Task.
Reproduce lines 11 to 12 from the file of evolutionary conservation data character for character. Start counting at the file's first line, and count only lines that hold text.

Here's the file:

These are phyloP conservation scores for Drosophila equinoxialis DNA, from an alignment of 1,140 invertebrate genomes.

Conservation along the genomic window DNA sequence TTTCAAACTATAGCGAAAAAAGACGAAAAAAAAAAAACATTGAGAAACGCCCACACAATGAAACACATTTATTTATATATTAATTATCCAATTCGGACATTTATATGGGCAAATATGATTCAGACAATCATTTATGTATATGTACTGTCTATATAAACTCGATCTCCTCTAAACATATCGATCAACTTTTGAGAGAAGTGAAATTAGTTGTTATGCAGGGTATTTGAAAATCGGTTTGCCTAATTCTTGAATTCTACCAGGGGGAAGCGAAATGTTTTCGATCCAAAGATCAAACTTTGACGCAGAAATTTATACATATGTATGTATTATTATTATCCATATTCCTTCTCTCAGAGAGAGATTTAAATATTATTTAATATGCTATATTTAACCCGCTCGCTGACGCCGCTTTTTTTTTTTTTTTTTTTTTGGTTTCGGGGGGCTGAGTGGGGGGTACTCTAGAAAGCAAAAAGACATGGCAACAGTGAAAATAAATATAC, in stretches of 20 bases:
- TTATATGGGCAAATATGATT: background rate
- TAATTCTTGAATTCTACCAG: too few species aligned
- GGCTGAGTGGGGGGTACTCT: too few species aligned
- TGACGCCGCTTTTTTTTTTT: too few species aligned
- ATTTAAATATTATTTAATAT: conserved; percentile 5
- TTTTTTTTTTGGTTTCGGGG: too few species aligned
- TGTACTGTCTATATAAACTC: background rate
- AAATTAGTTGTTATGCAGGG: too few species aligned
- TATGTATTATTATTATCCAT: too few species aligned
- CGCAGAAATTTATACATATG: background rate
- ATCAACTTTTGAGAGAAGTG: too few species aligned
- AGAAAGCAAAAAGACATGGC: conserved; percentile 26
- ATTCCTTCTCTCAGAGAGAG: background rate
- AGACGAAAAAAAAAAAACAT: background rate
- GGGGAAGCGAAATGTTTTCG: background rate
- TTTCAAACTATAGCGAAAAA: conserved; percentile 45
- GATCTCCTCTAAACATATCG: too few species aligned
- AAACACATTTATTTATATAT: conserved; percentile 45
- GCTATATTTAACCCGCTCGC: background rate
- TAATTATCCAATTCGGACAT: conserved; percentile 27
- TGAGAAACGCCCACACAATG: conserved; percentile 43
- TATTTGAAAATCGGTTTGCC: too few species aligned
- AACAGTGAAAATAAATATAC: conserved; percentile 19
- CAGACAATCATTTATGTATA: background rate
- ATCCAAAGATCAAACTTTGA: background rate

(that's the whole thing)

- TATGTATTATTATTATCCAT: too few species aligned
- CGCAGAAATTTATACATATG: background rate